April 23, 1923

CON

Henry Lumley Drayton

Conservative (1867-1942)

Sir HENRY DRAYTON:

Is there a balance on hand this year?

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LIB

Charles A. Stewart (Minister of Immigration and Colonization; Minister of Mines; Minister of the Interior; Superintendent-General of Indian Affairs)

Liberal

Mr. STEWART (Argenteuil):

No.

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CON

Henry Lumley Drayton

Conservative (1867-1942)

Sir HENRY DRAYTON:

Under the new act the accounts are closed on the 31st March.

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LIB

Charles A. Stewart (Minister of Immigration and Colonization; Minister of Mines; Minister of the Interior; Superintendent-General of Indian Affairs)

Liberal

Mr. STEWART (Argenteuil):

I can assure my hon. friend that so far as the departmental accounting is concerned we have used all the vote.

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Item agreed to. Ontario and Quebec, $196,635.


CON

Henry Lumley Drayton

Conservative (1867-1942)

Sir HENRY DRAYTON:

What is the expenditure under this head?

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LIB

Charles A. Stewart (Minister of Immigration and Colonization; Minister of Mines; Minister of the Interior; Superintendent-General of Indian Affairs)

Liberal

Mr. STEWART (Argenteuil):

There is a very considerable decrease in the expenditure on road building and repairs to roads, bridges and drainage. That is accounted for principally by the fact that last year the good roads' programme in Ontario had passed through a considerable number of reserves.

I think that little or no payments had been made for two or three years and it required a very large sum to clear off the account. That has all been paid for and so far as I know there are no commitments. This is arrived at by the estimates made upon the roads which passed through the reserves and payments were made accordingly and certified to by our own engineers. They cut down the expenditure too much, and we will possibly have to ask for an additional sum in the supplementary estimates.

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CON

Henry Lumley Drayton

Conservative (1867-1942)

Sir HENRY DRAYTON:

How much of this is for roads?

APTfTT, 93 1993

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LIB

Charles A. Stewart (Minister of Immigration and Colonization; Minister of Mines; Minister of the Interior; Superintendent-General of Indian Affairs)

Liberal

Mr. STEWART (Argenteuil):

I am speaking of the item of $15,900, which last year was $58,180. There is a decrease of $42,280 over last year's appropriation there, and that comes out of the large appropriation for repairs to roads, bridges and drainage. The other items are the same as last year.

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CON
CON

Henry Herbert Stevens

Conservative (1867-1942)

Mr. STEVENS:

The minister is not quite correct in stating that the other items are the same. There is an increase of $15,000 for relief, and while speaking on this let me draw his attention to this most extraordinary coincidence right through. The increased relief in Nova Scotia of $14,000 more than doubles the vote; the relief in Ontario and Quebec represents an increase of $15,000; and in Manitoba, Saskatchewan and Alberta the increase for supplies and so on is $18,000, and for hospitals, medical attendance, etc., $16,-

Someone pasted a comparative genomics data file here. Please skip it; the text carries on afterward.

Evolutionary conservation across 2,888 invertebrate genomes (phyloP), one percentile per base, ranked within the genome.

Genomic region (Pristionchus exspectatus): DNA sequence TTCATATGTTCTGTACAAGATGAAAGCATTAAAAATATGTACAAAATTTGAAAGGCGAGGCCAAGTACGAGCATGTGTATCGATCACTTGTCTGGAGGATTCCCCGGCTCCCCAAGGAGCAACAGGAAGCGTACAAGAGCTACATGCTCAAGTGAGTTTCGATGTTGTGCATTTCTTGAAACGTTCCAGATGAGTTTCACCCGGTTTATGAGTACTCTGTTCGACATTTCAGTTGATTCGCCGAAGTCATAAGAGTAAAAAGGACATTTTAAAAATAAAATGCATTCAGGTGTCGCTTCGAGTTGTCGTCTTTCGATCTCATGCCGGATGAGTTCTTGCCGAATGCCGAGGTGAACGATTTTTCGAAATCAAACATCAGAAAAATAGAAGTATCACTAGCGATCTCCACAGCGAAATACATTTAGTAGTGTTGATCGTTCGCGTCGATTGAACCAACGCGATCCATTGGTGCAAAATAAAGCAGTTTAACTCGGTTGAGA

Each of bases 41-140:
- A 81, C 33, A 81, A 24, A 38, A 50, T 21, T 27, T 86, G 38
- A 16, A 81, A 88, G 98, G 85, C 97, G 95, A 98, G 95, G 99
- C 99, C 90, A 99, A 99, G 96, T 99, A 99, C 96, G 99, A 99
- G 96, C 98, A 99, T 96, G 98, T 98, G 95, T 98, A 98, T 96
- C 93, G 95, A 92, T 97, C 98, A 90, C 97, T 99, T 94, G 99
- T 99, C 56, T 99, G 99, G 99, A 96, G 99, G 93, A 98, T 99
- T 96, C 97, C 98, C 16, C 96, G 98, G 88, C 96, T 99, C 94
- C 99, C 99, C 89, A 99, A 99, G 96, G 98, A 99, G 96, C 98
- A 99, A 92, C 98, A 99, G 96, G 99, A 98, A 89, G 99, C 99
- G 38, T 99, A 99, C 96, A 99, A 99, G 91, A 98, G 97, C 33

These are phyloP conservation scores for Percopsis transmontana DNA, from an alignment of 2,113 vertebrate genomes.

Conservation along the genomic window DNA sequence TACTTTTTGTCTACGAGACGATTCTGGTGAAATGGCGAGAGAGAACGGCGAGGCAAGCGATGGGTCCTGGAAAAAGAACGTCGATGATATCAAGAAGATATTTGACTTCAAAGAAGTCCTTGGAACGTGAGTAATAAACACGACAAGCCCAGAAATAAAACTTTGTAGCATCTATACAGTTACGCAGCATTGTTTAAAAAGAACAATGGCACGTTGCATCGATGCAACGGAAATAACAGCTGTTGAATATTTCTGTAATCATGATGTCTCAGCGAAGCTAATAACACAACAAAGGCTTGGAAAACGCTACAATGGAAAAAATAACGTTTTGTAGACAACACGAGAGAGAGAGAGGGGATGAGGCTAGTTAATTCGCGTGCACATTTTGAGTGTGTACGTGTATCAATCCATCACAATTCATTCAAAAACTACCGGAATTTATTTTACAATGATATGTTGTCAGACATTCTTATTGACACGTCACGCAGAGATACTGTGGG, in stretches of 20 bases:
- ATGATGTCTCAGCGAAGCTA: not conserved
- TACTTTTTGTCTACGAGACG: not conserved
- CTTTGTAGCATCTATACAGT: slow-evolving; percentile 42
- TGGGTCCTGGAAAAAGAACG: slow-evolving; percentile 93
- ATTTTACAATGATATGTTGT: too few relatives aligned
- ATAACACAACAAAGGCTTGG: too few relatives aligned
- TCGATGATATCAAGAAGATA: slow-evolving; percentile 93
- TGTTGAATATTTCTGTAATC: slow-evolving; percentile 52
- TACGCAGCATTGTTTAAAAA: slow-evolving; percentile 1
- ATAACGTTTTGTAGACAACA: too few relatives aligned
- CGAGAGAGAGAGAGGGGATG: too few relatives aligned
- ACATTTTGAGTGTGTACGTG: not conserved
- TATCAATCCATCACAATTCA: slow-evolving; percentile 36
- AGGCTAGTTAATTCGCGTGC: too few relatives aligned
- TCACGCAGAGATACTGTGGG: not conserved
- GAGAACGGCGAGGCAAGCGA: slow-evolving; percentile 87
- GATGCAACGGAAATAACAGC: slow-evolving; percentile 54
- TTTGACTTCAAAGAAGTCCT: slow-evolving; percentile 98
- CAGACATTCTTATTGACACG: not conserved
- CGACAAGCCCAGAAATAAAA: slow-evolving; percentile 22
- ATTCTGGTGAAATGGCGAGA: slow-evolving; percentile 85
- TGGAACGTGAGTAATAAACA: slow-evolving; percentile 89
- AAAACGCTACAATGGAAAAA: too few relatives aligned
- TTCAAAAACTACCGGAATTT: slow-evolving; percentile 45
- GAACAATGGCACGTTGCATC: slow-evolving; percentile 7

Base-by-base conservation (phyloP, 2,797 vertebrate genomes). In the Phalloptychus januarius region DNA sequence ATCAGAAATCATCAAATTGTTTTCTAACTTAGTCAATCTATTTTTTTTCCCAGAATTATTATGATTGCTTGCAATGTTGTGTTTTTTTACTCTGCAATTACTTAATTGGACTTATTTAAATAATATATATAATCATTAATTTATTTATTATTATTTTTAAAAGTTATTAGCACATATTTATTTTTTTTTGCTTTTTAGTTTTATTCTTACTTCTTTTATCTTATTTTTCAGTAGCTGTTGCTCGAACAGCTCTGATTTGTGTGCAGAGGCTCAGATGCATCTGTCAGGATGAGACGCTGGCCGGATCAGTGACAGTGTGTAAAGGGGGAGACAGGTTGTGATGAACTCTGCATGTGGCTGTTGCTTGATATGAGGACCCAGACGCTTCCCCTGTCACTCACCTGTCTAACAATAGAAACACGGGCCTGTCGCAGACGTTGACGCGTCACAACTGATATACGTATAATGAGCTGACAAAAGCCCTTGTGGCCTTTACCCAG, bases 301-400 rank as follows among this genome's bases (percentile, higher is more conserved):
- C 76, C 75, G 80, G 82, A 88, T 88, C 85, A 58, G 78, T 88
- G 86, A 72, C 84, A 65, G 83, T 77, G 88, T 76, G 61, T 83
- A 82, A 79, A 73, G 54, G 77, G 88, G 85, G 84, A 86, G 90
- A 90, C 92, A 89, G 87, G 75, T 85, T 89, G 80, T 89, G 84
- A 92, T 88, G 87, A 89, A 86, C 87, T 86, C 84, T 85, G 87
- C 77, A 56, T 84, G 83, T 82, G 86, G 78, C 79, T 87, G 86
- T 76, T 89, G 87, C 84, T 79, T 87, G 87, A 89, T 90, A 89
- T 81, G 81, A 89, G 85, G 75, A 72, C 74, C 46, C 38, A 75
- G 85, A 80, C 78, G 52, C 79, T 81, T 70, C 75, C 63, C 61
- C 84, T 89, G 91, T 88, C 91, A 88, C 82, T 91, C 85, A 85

000.

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LIB

Charles A. Stewart (Minister of Immigration and Colonization; Minister of Mines; Minister of the Interior; Superintendent-General of Indian Affairs)

Liberal

Mr. STEWART (Argenteuil):

' The increased relief in Ontario is made up by a corresponding reduction in the general vote. It is a changing of the allocation.

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CON

Henry Herbert Stevens

Conservative (1867-1942)

Mr. STEVENS:

As far as Ontario, Manitoba and Saskatchewan are concerned, that is . not so.

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LIB

Charles A. Stewart (Minister of Immigration and Colonization; Minister of Mines; Minister of the Interior; Superintendent-General of Indian Affairs)

Liberal

Mr. STEWART (Argenteuil):

The increase of $18,962 in Manitoba and Saskatchewan is accounted for by the additional supplies provided to meet treaty obligations with the Indians of the Great Slave and Mackenzie river district numbering 3,000 souls. It is the first time we have issued relief to these Indians who have come in under treaty obligations made by Mr. Conroy some two years ago.

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CON
LIB

Charles A. Stewart (Minister of Immigration and Colonization; Minister of Mines; Minister of the Interior; Superintendent-General of Indian Affairs)

Liberal

Mr. STEWART (Argenteuil):

There is a decrease of $15,000 in the general vote. It is simply a transfer for book-keeping purposes taken from the general vote and applied to Ontario for relief purposes.

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CON
LIB

Charles A. Stewart (Minister of Immigration and Colonization; Minister of Mines; Minister of the Interior; Superintendent-General of Indian Affairs)

Liberal

Mr. STEWART (Argenteuil):

These transfers are confusing and give rise to difficulty in making explanations, but I am told by the accountant that although the $15,000 has not been voted direct for relief purposes it has been paid out of this fund for years. It appears now directly for relief purposes for Ontario and Quebec rather than in the general item number 278.

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PRO

Robert Forke

Progressive

Mr. FORKE: